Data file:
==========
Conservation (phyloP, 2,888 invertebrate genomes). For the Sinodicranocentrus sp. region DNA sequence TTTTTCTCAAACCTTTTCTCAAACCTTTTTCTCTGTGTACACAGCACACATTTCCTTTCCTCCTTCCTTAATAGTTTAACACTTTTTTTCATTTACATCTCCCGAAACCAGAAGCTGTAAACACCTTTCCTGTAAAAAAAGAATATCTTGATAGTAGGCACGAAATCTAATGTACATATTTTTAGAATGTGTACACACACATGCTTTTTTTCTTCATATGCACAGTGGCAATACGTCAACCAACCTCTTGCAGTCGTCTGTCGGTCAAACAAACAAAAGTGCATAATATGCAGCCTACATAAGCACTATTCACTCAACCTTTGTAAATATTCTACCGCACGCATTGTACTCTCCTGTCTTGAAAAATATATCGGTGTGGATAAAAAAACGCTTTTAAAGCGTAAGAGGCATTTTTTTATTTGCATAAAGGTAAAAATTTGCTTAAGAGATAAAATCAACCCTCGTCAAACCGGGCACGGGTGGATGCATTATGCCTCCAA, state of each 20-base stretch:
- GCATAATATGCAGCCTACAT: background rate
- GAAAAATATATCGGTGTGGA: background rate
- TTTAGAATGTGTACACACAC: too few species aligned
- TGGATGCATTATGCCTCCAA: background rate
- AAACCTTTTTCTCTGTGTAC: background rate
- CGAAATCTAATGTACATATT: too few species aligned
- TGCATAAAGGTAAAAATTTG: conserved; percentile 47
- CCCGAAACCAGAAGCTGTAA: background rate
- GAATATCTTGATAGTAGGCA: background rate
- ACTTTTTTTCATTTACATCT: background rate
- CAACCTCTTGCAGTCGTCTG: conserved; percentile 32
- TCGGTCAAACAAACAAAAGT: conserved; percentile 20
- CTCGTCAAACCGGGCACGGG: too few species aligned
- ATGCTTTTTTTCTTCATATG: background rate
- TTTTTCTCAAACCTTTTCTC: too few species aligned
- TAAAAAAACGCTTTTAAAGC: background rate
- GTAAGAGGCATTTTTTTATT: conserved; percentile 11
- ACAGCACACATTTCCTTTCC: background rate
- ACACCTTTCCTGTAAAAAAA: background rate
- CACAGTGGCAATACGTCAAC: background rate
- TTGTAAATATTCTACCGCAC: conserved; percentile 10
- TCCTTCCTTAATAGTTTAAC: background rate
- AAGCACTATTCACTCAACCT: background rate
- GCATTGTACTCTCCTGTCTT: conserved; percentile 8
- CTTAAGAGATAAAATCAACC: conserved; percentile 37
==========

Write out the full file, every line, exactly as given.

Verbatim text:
Conservation (phyloP, 2,888 invertebrate genomes). For the Sinodicranocentrus sp. region DNA sequence TTTTTCTCAAACCTTTTCTCAAACCTTTTTCTCTGTGTACACAGCACACATTTCCTTTCCTCCTTCCTTAATAGTTTAACACTTTTTTTCATTTACATCTCCCGAAACCAGAAGCTGTAAACACCTTTCCTGTAAAAAAAGAATATCTTGATAGTAGGCACGAAATCTAATGTACATATTTTTAGAATGTGTACACACACATGCTTTTTTTCTTCATATGCACAGTGGCAATACGTCAACCAACCTCTTGCAGTCGTCTGTCGGTCAAACAAACAAAAGTGCATAATATGCAGCCTACATAAGCACTATTCACTCAACCTTTGTAAATATTCTACCGCACGCATTGTACTCTCCTGTCTTGAAAAATATATCGGTGTGGATAAAAAAACGCTTTTAAAGCGTAAGAGGCATTTTTTTATTTGCATAAAGGTAAAAATTTGCTTAAGAGATAAAATCAACCCTCGTCAAACCGGGCACGGGTGGATGCATTATGCCTCCAA, state of each 20-base stretch:
- GCATAATATGCAGCCTACAT: background rate
- GAAAAATATATCGGTGTGGA: background rate
- TTTAGAATGTGTACACACAC: too few species aligned
- TGGATGCATTATGCCTCCAA: background rate
- AAACCTTTTTCTCTGTGTAC: background rate
- CGAAATCTAATGTACATATT: too few species aligned
- TGCATAAAGGTAAAAATTTG: conserved; percentile 47
- CCCGAAACCAGAAGCTGTAA: background rate
- GAATATCTTGATAGTAGGCA: background rate
- ACTTTTTTTCATTTACATCT: background rate
- CAACCTCTTGCAGTCGTCTG: conserved; percentile 32
- TCGGTCAAACAAACAAAAGT: conserved; percentile 20
- CTCGTCAAACCGGGCACGGG: too few species aligned
- ATGCTTTTTTTCTTCATATG: background rate
- TTTTTCTCAAACCTTTTCTC: too few species aligned
- TAAAAAAACGCTTTTAAAGC: background rate
- GTAAGAGGCATTTTTTTATT: conserved; percentile 11
- ACAGCACACATTTCCTTTCC: background rate
- ACACCTTTCCTGTAAAAAAA: background rate
- CACAGTGGCAATACGTCAAC: background rate
- TTGTAAATATTCTACCGCAC: conserved; percentile 10
- TCCTTCCTTAATAGTTTAAC: background rate
- AAGCACTATTCACTCAACCT: background rate
- GCATTGTACTCTCCTGTCTT: conserved; percentile 8
- CTTAAGAGATAAAATCAACC: conserved; percentile 37